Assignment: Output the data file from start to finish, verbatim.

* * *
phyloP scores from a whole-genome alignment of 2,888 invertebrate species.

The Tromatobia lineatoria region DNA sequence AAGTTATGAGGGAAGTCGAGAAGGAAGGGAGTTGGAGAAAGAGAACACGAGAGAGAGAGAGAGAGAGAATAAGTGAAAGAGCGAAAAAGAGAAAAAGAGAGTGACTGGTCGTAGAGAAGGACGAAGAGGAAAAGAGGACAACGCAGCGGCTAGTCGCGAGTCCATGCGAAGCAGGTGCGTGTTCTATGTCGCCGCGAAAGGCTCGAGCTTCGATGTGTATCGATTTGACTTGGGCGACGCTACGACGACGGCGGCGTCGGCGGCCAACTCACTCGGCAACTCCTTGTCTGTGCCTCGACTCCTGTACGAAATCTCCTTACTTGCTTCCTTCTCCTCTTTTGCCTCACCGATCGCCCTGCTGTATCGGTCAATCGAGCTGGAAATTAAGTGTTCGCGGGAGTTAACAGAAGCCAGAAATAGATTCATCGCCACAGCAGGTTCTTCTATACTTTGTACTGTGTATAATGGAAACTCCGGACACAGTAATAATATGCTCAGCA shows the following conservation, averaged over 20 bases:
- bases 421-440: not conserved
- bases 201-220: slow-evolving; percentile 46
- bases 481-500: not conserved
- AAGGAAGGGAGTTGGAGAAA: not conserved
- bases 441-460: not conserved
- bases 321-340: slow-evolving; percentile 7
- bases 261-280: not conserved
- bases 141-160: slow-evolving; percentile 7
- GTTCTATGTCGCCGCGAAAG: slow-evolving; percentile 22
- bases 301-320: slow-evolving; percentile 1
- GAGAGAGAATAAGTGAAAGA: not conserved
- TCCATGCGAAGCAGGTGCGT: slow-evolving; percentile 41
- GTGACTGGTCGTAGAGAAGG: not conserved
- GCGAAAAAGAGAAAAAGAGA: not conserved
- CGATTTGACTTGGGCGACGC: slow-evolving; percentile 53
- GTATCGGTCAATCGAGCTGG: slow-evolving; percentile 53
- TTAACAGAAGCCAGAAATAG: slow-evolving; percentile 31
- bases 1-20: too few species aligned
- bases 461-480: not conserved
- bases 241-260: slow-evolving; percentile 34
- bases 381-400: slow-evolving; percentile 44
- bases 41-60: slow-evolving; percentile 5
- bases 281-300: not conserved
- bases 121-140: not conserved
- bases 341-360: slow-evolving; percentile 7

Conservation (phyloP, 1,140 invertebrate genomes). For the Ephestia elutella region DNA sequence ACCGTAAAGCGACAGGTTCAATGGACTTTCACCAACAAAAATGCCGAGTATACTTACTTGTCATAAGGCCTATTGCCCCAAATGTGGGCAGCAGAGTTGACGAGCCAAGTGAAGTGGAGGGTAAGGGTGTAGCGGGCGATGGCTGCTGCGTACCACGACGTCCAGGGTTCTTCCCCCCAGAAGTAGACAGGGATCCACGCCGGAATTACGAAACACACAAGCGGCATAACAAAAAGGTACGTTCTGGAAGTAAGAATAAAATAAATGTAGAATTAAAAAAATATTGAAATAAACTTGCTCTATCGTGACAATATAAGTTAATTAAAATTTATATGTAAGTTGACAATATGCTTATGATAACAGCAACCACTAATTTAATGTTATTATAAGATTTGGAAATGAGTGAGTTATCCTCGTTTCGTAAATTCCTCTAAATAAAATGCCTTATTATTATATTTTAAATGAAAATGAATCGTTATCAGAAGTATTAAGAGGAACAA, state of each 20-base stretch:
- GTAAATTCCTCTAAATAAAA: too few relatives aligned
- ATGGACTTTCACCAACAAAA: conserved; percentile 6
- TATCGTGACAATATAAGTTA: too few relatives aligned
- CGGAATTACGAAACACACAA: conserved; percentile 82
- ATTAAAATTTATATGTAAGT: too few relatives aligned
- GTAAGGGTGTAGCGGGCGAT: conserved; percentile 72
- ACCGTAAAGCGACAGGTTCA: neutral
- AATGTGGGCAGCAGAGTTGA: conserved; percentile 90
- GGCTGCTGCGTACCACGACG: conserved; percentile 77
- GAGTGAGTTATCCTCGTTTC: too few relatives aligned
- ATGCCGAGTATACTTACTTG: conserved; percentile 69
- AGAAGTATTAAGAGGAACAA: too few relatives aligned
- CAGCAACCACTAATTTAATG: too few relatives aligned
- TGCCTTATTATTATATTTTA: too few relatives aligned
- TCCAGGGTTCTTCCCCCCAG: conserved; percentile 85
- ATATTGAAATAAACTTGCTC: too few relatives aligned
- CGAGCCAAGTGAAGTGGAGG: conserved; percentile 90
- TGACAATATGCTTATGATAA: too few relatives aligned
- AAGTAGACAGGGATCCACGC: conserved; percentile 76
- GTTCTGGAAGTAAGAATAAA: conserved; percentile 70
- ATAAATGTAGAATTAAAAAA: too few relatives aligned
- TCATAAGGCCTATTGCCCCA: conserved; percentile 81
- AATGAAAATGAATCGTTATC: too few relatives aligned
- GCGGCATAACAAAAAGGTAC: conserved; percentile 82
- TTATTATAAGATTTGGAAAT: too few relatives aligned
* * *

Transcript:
phyloP scores from a whole-genome alignment of 2,888 invertebrate species.

The Tromatobia lineatoria region DNA sequence AAGTTATGAGGGAAGTCGAGAAGGAAGGGAGTTGGAGAAAGAGAACACGAGAGAGAGAGAGAGAGAGAATAAGTGAAAGAGCGAAAAAGAGAAAAAGAGAGTGACTGGTCGTAGAGAAGGACGAAGAGGAAAAGAGGACAACGCAGCGGCTAGTCGCGAGTCCATGCGAAGCAGGTGCGTGTTCTATGTCGCCGCGAAAGGCTCGAGCTTCGATGTGTATCGATTTGACTTGGGCGACGCTACGACGACGGCGGCGTCGGCGGCCAACTCACTCGGCAACTCCTTGTCTGTGCCTCGACTCCTGTACGAAATCTCCTTACTTGCTTCCTTCTCCTCTTTTGCCTCACCGATCGCCCTGCTGTATCGGTCAATCGAGCTGGAAATTAAGTGTTCGCGGGAGTTAACAGAAGCCAGAAATAGATTCATCGCCACAGCAGGTTCTTCTATACTTTGTACTGTGTATAATGGAAACTCCGGACACAGTAATAATATGCTCAGCA shows the following conservation, averaged over 20 bases:
- bases 421-440: not conserved
- bases 201-220: slow-evolving; percentile 46
- bases 481-500: not conserved
- AAGGAAGGGAGTTGGAGAAA: not conserved
- bases 441-460: not conserved
- bases 321-340: slow-evolving; percentile 7
- bases 261-280: not conserved
- bases 141-160: slow-evolving; percentile 7
- GTTCTATGTCGCCGCGAAAG: slow-evolving; percentile 22
- bases 301-320: slow-evolving; percentile 1
- GAGAGAGAATAAGTGAAAGA: not conserved
- TCCATGCGAAGCAGGTGCGT: slow-evolving; percentile 41
- GTGACTGGTCGTAGAGAAGG: not conserved
- GCGAAAAAGAGAAAAAGAGA: not conserved
- CGATTTGACTTGGGCGACGC: slow-evolving; percentile 53
- GTATCGGTCAATCGAGCTGG: slow-evolving; percentile 53
- TTAACAGAAGCCAGAAATAG: slow-evolving; percentile 31
- bases 1-20: too few species aligned
- bases 461-480: not conserved
- bases 241-260: slow-evolving; percentile 34
- bases 381-400: slow-evolving; percentile 44
- bases 41-60: slow-evolving; percentile 5
- bases 281-300: not conserved
- bases 121-140: not conserved
- bases 341-360: slow-evolving; percentile 7

Conservation (phyloP, 1,140 invertebrate genomes). For the Ephestia elutella region DNA sequence ACCGTAAAGCGACAGGTTCAATGGACTTTCACCAACAAAAATGCCGAGTATACTTACTTGTCATAAGGCCTATTGCCCCAAATGTGGGCAGCAGAGTTGACGAGCCAAGTGAAGTGGAGGGTAAGGGTGTAGCGGGCGATGGCTGCTGCGTACCACGACGTCCAGGGTTCTTCCCCCCAGAAGTAGACAGGGATCCACGCCGGAATTACGAAACACACAAGCGGCATAACAAAAAGGTACGTTCTGGAAGTAAGAATAAAATAAATGTAGAATTAAAAAAATATTGAAATAAACTTGCTCTATCGTGACAATATAAGTTAATTAAAATTTATATGTAAGTTGACAATATGCTTATGATAACAGCAACCACTAATTTAATGTTATTATAAGATTTGGAAATGAGTGAGTTATCCTCGTTTCGTAAATTCCTCTAAATAAAATGCCTTATTATTATATTTTAAATGAAAATGAATCGTTATCAGAAGTATTAAGAGGAACAA, state of each 20-base stretch:
- GTAAATTCCTCTAAATAAAA: too few relatives aligned
- ATGGACTTTCACCAACAAAA: conserved; percentile 6
- TATCGTGACAATATAAGTTA: too few relatives aligned
- CGGAATTACGAAACACACAA: conserved; percentile 82
- ATTAAAATTTATATGTAAGT: too few relatives aligned
- GTAAGGGTGTAGCGGGCGAT: conserved; percentile 72
- ACCGTAAAGCGACAGGTTCA: neutral
- AATGTGGGCAGCAGAGTTGA: conserved; percentile 90
- GGCTGCTGCGTACCACGACG: conserved; percentile 77
- GAGTGAGTTATCCTCGTTTC: too few relatives aligned
- ATGCCGAGTATACTTACTTG: conserved; percentile 69
- AGAAGTATTAAGAGGAACAA: too few relatives aligned
- CAGCAACCACTAATTTAATG: too few relatives aligned
- TGCCTTATTATTATATTTTA: too few relatives aligned
- TCCAGGGTTCTTCCCCCCAG: conserved; percentile 85
- ATATTGAAATAAACTTGCTC: too few relatives aligned
- CGAGCCAAGTGAAGTGGAGG: conserved; percentile 90
- TGACAATATGCTTATGATAA: too few relatives aligned
- AAGTAGACAGGGATCCACGC: conserved; percentile 76
- GTTCTGGAAGTAAGAATAAA: conserved; percentile 70
- ATAAATGTAGAATTAAAAAA: too few relatives aligned
- TCATAAGGCCTATTGCCCCA: conserved; percentile 81
- AATGAAAATGAATCGTTATC: too few relatives aligned
- GCGGCATAACAAAAAGGTAC: conserved; percentile 82
- TTATTATAAGATTTGGAAAT: too few relatives aligned